Figure 5 Impact of energy costs and uncertainty on climate investment (change in probability to invest, percentage points)

Figure 5 Impact of energy costs and uncertainty on climate investment

Source: EIBIS, EIB calculations.

European policymakers need to act decisively to encourage critical investment

Policy clarity and the preservation of incentives to advance Europe’s transformation will be important. The response to the energy shock should lay the foundation for a more efficient and reliable EU energy market, tackling uncertainty and setting out a clear, ambitious path for the green transition.

EU member states also need to take advantage of the catalytic effect of public investment to crowd-in investment by the private sector, drawing on resources such as the Recovery and Resilience Facility to protect public investment from spending cuts and to minimise economic scarring over the longer term. 

In this context, risk-absorbing financial instruments can play a role in helping to shield strategic investment by the private sector. EIB studies show that credit and guarantee instruments for small and medium companies and venture debt for high-growth-potential firms can positively affect investment and innovation, countering market failures affecting smaller firms and higher-risk, innovative investment (Barbera et al. 2022, Gatti et al. 2022).

There is also an urgent need to reduce unnecessary administrative barriers to investment and address technical skills, particularly for firms and municipalities in cohesion regions, and particularly for more complex green and digital objectives. According to the EIB Municipality Survey, lack of funds, the length of regulatory processes, and regulatory uncertainty are the largest barriers to municipal investment and are linked to greater investment gaps, particularly in Central and Eastern Europe. When asked about capacity constraints, 69% of municipalities say that a lack of environmental and climate assessment skills is a barrier. Digital skills, engineering and other technical skills, and regulatory understanding are not far behind.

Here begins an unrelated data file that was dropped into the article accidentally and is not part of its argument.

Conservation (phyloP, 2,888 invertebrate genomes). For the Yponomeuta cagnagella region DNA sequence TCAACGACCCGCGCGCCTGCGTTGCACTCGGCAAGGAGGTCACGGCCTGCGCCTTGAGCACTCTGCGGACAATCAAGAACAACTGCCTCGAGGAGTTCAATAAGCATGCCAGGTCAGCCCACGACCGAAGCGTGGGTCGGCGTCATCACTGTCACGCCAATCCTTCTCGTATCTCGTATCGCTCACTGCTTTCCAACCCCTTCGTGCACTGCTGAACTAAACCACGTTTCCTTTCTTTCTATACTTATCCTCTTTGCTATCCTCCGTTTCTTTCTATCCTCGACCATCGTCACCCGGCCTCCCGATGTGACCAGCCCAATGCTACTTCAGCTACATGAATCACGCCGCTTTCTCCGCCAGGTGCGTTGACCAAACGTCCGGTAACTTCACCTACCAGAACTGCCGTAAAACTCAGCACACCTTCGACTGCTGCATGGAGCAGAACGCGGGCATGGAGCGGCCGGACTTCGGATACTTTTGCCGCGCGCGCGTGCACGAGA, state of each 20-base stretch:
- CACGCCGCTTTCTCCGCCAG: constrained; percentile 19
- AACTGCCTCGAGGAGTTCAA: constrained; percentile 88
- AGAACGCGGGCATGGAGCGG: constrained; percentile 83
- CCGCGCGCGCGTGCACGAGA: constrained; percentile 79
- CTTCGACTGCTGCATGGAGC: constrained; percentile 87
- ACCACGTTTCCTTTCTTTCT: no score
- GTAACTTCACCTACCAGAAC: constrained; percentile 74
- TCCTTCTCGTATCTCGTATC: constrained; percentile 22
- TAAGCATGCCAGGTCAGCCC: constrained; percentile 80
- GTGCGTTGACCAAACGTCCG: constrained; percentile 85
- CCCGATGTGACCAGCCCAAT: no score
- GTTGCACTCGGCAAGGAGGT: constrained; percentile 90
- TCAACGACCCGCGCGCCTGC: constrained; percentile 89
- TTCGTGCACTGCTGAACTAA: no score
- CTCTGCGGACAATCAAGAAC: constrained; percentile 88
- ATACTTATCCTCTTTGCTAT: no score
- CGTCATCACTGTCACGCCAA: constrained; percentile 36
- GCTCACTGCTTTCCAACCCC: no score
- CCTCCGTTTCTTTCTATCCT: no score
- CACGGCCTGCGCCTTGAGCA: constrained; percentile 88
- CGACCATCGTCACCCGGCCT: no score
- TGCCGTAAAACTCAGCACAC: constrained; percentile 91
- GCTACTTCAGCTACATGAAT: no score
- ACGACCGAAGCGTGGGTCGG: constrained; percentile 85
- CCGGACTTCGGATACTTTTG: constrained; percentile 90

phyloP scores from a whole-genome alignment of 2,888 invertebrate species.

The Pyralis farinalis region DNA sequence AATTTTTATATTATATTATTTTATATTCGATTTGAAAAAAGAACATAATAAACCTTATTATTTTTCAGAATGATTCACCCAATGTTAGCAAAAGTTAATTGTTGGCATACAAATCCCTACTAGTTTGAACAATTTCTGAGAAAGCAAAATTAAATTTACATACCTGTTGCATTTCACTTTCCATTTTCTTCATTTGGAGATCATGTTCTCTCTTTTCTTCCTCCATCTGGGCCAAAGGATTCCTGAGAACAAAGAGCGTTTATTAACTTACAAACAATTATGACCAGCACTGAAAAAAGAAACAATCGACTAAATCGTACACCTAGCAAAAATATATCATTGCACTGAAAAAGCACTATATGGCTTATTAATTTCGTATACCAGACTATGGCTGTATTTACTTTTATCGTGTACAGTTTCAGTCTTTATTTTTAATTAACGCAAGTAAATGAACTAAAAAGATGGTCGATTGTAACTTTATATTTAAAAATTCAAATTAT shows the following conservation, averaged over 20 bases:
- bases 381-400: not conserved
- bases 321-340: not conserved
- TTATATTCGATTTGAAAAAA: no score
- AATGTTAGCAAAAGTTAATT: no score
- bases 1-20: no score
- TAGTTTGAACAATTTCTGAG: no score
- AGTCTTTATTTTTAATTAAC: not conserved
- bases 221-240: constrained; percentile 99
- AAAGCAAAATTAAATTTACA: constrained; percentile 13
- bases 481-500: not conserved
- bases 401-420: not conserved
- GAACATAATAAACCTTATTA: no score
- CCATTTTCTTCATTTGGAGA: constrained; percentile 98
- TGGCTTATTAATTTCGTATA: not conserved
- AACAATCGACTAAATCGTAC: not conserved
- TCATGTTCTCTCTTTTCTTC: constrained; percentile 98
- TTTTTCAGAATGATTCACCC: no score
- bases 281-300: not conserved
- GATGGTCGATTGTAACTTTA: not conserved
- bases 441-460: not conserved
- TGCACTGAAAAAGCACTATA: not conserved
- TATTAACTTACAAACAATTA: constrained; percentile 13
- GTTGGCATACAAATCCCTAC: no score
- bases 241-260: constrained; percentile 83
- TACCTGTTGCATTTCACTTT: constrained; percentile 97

Figure 6 Municipal capacity constraints (% of municipalities)

Figure 6 Municipal capacity constraints

Source: EIB Municipality Survey.

Lastly, a coordinated European response is needed to enhance support for innovation, which remains crucial at various stages of the climate transition process, while preserving the benefits of the European single market as a level playing field. Uncoordinated responses risk undermining economic convergence, just when EU members are dealing with diverging effects and wider ramifications of the pandemic, climate change and the energy shock.


Barbera, A, A Gereben and M Wolski (2022), “Estimating conditional treatment effects of EIB lending to SMEs in Europe”, EIB Working Papers 2022/03.

Checherita-Westphal, C, M Freier and P Muggenthaler (2022), “Euro area fiscal policy response to the war in Ukraine and its macroeconomic impact”, ECB Economic Bulletin, Issue 5.

Delanote, J, D Revoltella and T Bending (2022), “How will European firms respond to new shocks? Latest evidence from the EIB Investment Survey”, VoxEU.org, 18 November.

European Commission (2021), “Impact assessment report”, Staff Working Document SWD(2021) 621 final.

European Commission (2023), “European Economic Forecast – Winter 2023”, European Economy Institutional Paper, February.

EIB – European Investment Bank (2023), Investment Report 2022/2023: Resilience and renewal in Europe.

Gatti, M, S Schich, W van der Wielen and E Sinnott, E (2022), “Impact assessment of EIB venture debt”, European Investment Bank.

Wolff, G, S Tagliapietra and K Lenaerts (2021) “How much investment do we need to reach net zero?”, Bruegel blog, 25 August.

Larch, M, P Clarys and W van de Wielen (2022), “The scarring effects of major economic downturns: The role of fiscal policy and government investment”, EIB Working Papers 2022/14.

Verwey, M and O Dieckmann (2023), “EU economy set to escape recession, but headwinds persist: The Commission's Winter 2023 Economic Forecast”, VoxEU.org, 14 February.